New research on uterine fibroids and miscarriage suggests that smaller fibroids, which are often not considered by doctors to be troubling, may actually pose a greater risk of miscarriage to women who are pregnant or trying to become pregnant. But researchers at the University of North Carolina at Chapel Hill say more studies on how size and location of fibroids affects pregnancy is still needed.
The study was led by Dr. Katherine Hartmann, Director of the Center for Women’s’ Health Research at the University of North Carolina at Chapel Hill. She said early in the study experts asked, "Why are they messing around with those little fibroids, they just don’t matter? Our reply was you have no evidence anywhere that they don’t matter, nobody’s ever studied them before," said Hartmann.
For their study, Hartmann’s team recruited more than 1,600 women, who were at least 18 years old, from 3 cities in North Carolina who were no more than 12 weeks along in their pregnancies, or who were still trying to become pregnant. All the women were given ultrasounds 3 times during the course of their pregnancies to look for fibroids.
Unlike earlier studies that only looked for fibroids 3cm or larger in diameter — which is roughly the size of a golf ball — this study included fibroids as small as half a centimeter and larger, or about the size of a jelly bean.
"Of all the fibroids that we measured, the median diameter was 2.4cm, so more than half would not have been counted as fibroids in previous studies," said Dr. Hartmann.
The average age of women in the study was 28 years. Women with fibroids tended to be older and heavier. There were 167 women diagnosed with fibroids. About 41% of their fibroids were intramural, which means they were small enough not to distort the surface of the uterus. Those that tend to distort the external contour of the uterus — called subserous fibroids — made up 37% and 14% were submucuous — which are those that stick into the uterine cavity.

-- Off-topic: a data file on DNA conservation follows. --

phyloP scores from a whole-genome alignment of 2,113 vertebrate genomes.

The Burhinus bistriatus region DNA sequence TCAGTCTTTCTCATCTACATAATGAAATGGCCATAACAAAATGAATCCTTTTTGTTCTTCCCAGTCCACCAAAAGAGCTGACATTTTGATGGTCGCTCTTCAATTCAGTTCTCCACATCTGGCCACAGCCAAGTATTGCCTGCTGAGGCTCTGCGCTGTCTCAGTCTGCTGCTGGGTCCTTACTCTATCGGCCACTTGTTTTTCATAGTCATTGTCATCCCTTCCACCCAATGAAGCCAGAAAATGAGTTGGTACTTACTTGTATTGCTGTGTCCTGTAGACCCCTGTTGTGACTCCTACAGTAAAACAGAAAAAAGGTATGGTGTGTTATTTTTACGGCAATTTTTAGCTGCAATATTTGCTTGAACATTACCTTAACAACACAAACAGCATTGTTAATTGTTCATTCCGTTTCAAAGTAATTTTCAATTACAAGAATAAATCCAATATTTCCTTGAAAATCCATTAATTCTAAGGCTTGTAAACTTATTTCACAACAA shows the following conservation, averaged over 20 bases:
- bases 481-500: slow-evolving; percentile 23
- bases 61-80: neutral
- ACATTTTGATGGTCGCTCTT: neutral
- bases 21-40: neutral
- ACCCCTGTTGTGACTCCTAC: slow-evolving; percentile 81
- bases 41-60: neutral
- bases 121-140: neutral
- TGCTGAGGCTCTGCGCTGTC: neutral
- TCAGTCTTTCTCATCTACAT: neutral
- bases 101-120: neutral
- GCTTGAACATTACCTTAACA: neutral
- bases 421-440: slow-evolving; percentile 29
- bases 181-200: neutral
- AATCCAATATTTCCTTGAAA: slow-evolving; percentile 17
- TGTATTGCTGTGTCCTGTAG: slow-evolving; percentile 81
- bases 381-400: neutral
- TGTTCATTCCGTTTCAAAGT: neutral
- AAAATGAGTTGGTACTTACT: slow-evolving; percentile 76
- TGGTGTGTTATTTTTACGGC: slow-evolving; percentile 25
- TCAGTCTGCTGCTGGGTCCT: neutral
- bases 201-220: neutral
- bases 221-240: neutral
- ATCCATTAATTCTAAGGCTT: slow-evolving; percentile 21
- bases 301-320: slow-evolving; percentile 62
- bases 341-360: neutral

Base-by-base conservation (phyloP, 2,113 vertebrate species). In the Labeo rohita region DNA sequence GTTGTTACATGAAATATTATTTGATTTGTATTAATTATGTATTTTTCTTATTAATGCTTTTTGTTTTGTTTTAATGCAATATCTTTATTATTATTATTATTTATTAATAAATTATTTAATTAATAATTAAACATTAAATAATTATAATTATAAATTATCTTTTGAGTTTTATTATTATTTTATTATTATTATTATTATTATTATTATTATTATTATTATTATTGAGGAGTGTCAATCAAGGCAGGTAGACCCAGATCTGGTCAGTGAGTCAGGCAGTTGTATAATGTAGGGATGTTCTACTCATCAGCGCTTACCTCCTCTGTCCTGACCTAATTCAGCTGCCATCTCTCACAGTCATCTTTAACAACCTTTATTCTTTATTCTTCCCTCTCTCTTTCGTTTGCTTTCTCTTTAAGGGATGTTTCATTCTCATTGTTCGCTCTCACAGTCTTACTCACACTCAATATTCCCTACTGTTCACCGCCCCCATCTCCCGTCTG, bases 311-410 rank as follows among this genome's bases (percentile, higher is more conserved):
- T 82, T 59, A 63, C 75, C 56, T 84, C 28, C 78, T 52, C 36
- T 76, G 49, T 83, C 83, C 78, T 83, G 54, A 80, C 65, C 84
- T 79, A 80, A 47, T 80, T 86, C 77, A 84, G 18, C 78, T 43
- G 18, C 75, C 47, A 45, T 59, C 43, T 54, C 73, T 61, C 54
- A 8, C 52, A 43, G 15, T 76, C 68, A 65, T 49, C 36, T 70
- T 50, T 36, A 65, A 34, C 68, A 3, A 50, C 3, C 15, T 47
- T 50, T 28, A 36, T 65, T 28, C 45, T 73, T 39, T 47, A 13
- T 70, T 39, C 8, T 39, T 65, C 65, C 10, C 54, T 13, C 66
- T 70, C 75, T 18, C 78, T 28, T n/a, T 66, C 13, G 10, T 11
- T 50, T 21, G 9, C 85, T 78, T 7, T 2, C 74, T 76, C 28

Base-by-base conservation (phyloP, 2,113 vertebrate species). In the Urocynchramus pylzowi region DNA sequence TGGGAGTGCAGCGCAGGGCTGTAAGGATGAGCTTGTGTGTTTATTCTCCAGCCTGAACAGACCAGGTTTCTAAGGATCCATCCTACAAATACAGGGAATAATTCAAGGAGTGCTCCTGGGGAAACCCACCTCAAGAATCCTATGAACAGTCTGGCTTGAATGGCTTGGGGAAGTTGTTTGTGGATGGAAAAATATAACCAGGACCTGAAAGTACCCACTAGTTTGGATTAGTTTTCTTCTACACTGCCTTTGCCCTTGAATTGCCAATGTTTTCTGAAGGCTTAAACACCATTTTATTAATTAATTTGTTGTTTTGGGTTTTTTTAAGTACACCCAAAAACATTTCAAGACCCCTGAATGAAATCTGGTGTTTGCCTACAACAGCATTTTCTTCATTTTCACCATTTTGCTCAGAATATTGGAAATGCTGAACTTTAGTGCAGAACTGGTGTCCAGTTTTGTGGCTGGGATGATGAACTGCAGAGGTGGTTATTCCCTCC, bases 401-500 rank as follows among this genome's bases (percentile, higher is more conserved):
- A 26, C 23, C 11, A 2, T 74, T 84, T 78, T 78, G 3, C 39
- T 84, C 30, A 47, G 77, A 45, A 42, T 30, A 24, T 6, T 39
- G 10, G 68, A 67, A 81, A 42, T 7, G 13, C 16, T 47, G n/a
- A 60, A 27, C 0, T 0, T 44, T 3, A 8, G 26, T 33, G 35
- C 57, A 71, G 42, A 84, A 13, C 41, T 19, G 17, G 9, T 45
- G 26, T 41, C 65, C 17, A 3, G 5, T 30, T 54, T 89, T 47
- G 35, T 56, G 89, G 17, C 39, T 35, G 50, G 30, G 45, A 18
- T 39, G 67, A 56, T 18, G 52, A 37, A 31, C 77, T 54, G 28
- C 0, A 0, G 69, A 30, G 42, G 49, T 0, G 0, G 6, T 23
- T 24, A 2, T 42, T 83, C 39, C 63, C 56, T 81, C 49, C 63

The results of Dr. Hartmann’s study show that women with fibroids have a 55% increased risk of miscarriage regardless of their age, weight, smoking status, or ethnicity. Fibroids that were less than 3cm carried with them a 4-fold increase in risk. Dr. Hartmann explained that most of these smaller fibroids were adjacent to the uterine cavity, and it may be that they’re activity in the uterus disrupts the environment for the fetus.
"For the larger fibroids we don’t see any effect at all, which suggests the larger ones don’t really have any effect and this is where we need a whole bunch more data," said Dr. Hartmann.
But she added that it’s probably not the case that the larger ones have no effect at all—they just may be less active. She said she plans to study more women in order to see how fibroids of all sizes and locations impact a woman’s risk for miscarriage. She hopes the research will provide clarity on whether it’s actually the size of a fibroid—versus the location in the uterus—that increases miscarriage risk.
And while 55% sounds like a big number, Dr. Hartmann wants to reassure women that it’s really not that much of an increase over the risk carried by women with no fibroids.
"The odds are still overwhelmingly in your favor that you’re going to have a fine pregnancy," she said. "It’s by no means a sentence to crummy reproductive performance that you have fibroids," said Dr. Hartmann.